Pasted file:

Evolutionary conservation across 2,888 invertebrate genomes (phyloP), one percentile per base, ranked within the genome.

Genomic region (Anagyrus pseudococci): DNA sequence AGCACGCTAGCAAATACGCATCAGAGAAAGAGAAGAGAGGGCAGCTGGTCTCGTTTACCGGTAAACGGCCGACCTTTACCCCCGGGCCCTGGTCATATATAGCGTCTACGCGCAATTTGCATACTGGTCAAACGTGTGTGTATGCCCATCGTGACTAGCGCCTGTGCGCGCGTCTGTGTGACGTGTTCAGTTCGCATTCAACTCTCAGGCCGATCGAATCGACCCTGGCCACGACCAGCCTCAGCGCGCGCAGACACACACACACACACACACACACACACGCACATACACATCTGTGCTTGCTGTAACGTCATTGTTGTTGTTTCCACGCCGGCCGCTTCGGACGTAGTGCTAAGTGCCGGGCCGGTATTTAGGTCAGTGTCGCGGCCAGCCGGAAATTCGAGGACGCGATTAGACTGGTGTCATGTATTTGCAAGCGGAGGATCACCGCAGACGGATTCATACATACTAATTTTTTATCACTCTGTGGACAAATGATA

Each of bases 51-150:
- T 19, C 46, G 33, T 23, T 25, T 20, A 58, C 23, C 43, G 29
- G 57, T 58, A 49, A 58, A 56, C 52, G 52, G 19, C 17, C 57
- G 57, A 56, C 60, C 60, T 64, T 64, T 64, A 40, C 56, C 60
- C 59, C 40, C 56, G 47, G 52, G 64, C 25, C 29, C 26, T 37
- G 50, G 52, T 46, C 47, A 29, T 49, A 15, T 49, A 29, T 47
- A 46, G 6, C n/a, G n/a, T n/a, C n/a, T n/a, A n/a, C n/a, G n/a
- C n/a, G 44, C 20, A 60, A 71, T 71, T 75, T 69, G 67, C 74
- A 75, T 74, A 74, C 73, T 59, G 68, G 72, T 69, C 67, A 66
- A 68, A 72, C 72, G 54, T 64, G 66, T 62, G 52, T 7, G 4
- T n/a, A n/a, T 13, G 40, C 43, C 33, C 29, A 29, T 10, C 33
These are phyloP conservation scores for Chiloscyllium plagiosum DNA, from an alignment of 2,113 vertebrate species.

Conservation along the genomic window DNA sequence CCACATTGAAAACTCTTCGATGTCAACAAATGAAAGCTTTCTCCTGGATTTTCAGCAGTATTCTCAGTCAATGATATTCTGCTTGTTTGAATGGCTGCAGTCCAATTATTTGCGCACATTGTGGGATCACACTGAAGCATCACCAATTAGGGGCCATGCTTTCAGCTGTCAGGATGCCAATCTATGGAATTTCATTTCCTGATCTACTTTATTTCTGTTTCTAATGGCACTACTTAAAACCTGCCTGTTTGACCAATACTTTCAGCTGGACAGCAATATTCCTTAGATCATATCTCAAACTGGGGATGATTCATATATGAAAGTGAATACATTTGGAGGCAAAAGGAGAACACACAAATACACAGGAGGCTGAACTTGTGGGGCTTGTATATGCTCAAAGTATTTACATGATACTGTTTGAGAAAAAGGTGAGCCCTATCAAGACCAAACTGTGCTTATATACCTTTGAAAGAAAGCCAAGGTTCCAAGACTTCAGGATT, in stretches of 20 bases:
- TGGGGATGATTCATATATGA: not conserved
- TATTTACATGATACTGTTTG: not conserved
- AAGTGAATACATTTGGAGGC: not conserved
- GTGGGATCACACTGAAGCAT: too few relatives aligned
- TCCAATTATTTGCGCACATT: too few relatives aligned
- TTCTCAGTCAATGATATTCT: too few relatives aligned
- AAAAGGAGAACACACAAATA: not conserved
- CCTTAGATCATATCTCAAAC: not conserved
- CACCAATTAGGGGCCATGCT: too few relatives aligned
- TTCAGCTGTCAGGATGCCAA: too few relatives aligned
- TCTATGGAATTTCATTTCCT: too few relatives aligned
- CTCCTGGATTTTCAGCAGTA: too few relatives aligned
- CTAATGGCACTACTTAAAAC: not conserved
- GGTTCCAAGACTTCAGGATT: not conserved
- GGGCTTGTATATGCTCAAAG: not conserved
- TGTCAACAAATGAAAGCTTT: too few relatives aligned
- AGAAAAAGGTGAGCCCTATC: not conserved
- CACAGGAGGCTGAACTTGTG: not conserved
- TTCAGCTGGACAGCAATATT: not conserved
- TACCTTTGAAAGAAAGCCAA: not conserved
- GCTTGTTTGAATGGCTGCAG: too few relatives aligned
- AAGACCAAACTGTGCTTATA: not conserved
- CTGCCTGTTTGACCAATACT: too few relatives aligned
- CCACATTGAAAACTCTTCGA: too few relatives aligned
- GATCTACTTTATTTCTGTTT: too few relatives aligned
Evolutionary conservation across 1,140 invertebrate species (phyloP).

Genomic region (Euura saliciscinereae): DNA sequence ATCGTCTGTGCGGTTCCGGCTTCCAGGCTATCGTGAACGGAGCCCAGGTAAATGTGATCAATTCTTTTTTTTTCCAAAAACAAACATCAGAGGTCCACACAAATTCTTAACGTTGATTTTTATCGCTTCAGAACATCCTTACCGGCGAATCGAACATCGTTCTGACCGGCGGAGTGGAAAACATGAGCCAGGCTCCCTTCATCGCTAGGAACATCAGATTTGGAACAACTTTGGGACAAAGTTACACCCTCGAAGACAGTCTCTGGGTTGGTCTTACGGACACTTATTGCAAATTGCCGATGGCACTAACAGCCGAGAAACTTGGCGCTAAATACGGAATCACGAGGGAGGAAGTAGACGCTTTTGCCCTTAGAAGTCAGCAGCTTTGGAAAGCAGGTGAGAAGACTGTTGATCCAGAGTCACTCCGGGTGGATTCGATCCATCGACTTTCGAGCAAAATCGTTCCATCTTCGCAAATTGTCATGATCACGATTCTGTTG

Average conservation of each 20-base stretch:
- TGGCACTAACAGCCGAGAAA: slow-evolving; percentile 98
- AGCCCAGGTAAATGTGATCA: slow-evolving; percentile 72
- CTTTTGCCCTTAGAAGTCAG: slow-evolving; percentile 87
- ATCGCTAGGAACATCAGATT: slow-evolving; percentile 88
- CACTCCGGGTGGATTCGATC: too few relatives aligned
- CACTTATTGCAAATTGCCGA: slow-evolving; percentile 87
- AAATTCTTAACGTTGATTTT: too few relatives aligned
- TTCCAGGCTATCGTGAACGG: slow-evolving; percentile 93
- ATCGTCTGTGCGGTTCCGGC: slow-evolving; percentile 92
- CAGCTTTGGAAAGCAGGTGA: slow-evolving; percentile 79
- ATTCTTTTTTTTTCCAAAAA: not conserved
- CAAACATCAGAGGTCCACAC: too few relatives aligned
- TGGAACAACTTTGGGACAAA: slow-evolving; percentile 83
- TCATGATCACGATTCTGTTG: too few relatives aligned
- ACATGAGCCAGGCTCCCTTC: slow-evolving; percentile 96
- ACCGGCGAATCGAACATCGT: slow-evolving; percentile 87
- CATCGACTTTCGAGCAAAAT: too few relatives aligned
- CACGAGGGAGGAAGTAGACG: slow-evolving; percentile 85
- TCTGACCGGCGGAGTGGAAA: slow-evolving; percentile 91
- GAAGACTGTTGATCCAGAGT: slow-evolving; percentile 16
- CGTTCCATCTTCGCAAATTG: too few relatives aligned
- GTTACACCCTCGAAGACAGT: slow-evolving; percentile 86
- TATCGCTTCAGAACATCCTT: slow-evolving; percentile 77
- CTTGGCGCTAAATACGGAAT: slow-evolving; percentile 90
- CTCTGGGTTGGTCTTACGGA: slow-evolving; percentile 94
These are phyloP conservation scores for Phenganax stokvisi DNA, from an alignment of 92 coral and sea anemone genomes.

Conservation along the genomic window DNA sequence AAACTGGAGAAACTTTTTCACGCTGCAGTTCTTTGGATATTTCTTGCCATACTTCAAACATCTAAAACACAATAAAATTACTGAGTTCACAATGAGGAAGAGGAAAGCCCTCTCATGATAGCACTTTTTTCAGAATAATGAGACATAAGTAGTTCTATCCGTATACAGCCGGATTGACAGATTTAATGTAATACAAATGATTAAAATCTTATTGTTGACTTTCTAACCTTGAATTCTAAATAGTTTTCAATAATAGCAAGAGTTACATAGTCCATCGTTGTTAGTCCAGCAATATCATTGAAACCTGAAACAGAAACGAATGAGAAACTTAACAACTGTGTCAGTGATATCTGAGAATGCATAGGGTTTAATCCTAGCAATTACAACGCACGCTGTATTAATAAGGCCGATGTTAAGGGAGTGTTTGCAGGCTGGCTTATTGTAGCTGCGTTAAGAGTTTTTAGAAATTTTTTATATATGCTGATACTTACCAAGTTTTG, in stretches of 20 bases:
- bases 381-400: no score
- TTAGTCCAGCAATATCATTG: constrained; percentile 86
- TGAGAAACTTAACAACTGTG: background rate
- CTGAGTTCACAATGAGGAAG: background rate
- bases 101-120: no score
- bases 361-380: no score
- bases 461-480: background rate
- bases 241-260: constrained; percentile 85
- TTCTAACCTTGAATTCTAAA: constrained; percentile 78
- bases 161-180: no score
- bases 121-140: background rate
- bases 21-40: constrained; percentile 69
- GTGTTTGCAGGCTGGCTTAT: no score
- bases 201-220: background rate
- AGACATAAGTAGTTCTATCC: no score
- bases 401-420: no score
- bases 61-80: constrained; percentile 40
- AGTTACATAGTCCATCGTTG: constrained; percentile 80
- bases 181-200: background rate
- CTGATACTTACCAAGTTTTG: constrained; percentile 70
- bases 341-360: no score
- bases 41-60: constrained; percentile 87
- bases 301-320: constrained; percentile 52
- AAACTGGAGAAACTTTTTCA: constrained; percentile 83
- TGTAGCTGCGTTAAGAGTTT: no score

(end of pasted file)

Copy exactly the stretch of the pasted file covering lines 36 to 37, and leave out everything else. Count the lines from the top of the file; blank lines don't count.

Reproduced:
- GCTTGTTTGAATGGCTGCAG: too few relatives aligned
- AAGACCAAACTGTGCTTATA: not conserved